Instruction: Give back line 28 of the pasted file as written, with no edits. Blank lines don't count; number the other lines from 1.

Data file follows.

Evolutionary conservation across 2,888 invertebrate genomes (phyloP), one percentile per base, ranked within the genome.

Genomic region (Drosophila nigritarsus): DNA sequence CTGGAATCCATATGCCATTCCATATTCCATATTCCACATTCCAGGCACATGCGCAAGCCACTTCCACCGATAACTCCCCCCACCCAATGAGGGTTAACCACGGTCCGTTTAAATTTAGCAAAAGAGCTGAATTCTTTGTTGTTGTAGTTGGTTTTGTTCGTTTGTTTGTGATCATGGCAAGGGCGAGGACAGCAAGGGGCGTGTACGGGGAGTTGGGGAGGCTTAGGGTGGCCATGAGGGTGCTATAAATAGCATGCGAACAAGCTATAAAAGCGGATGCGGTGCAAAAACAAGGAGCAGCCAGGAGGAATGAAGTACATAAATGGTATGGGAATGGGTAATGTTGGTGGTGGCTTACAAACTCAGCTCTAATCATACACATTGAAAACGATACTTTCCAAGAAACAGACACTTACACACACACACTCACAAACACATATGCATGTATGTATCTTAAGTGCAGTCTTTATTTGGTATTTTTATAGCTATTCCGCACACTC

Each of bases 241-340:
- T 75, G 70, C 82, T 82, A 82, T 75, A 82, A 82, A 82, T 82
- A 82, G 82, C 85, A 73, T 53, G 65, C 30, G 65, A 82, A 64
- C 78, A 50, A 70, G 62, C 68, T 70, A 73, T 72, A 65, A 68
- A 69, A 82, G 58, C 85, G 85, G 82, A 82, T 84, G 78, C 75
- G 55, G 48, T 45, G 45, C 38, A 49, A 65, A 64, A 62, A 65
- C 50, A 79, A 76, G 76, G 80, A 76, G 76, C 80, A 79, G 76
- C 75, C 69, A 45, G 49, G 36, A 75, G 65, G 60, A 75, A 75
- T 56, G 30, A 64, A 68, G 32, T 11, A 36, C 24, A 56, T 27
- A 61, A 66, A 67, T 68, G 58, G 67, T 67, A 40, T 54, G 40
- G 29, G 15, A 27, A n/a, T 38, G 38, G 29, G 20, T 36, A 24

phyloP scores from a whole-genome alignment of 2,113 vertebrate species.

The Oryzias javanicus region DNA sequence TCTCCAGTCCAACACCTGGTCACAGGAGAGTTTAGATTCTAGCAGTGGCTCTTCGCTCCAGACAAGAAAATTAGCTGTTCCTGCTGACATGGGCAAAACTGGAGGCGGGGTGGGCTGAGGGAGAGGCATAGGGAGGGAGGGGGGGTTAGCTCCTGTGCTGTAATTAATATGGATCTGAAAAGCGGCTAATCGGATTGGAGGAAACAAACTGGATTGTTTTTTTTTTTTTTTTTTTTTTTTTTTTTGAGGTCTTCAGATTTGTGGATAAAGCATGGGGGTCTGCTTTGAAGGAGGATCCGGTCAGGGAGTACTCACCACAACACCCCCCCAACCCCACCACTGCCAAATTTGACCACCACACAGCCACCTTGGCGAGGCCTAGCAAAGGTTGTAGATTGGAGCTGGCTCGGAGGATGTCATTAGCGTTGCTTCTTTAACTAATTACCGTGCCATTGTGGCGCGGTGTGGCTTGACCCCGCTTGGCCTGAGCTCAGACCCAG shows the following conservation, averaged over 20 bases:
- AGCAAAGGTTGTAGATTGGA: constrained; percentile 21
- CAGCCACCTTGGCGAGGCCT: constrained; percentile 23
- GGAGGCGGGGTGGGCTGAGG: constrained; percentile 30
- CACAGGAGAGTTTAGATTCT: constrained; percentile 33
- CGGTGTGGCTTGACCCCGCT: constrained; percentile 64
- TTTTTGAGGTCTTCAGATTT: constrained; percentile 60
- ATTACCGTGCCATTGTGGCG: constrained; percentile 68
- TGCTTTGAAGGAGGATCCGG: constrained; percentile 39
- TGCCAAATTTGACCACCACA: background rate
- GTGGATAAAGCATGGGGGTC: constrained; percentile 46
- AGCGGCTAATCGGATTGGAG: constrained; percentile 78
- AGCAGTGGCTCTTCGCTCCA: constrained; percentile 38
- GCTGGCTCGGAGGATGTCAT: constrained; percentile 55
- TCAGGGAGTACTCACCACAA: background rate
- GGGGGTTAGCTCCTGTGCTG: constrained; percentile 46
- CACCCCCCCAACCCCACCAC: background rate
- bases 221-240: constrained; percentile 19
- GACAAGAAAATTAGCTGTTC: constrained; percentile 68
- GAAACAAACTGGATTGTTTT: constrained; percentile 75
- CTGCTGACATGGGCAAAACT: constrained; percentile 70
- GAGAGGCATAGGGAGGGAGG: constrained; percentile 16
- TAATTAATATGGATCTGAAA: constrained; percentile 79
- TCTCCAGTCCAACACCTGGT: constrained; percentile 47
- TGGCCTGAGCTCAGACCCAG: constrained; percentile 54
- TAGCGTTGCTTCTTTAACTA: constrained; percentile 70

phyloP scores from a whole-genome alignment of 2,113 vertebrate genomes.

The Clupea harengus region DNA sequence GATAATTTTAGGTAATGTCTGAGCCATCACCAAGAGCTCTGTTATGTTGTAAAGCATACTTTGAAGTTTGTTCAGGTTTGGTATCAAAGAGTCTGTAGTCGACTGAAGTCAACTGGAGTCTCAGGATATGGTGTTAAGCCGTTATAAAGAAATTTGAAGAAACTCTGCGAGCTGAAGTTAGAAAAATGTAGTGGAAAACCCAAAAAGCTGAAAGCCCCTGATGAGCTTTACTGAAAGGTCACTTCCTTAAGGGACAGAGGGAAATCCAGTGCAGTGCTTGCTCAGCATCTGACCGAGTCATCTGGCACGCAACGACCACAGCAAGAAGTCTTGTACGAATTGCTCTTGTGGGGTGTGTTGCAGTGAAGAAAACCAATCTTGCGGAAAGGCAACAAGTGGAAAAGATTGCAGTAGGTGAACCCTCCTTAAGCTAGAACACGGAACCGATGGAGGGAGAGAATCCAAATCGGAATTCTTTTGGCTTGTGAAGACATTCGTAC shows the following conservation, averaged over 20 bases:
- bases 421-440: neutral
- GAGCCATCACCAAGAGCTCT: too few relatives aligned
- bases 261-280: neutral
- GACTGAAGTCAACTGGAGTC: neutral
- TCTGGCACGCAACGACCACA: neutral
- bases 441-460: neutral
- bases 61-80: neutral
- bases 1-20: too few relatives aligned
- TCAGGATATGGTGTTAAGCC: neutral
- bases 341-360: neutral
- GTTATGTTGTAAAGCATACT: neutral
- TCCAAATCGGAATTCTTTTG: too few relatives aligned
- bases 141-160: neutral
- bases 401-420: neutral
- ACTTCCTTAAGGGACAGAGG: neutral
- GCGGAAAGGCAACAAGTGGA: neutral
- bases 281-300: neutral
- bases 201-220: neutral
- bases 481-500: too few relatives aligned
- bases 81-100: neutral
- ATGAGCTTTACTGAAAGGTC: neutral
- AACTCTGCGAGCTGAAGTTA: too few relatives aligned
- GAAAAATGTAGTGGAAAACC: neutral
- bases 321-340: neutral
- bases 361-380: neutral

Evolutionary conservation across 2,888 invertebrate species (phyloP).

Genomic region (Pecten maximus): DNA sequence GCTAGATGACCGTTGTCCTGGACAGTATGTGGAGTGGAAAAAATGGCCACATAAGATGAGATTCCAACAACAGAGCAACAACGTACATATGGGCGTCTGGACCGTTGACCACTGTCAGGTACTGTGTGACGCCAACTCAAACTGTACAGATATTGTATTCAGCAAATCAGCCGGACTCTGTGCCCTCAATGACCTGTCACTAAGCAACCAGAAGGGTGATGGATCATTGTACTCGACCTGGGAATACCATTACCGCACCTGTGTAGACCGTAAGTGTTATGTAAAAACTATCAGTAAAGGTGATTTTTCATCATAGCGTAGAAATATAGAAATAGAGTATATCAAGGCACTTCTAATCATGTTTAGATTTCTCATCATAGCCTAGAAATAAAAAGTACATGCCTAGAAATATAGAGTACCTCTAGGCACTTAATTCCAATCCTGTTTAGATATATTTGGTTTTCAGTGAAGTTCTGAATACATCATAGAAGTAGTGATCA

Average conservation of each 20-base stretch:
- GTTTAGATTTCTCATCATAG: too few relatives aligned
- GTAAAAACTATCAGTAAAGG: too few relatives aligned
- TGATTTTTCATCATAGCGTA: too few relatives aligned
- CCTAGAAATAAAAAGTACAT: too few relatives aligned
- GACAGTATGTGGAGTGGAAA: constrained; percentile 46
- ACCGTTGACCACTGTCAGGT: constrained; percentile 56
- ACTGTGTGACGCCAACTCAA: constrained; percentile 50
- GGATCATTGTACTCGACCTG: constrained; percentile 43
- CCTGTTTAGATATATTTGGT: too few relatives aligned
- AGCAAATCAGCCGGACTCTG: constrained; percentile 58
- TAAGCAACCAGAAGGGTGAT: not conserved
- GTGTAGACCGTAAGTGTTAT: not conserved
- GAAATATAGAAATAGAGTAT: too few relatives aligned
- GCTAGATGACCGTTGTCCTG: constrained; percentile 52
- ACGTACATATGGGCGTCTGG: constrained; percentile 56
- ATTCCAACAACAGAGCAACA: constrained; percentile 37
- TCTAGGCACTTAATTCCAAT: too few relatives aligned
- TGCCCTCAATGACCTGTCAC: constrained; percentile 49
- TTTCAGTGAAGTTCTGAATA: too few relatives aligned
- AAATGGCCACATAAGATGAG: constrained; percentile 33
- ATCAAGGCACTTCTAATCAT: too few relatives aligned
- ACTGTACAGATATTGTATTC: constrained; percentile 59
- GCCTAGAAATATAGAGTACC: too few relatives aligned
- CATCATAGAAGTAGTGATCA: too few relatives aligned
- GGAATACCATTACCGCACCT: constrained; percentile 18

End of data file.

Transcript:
- GCTGGCTCGGAGGATGTCAT: constrained; percentile 55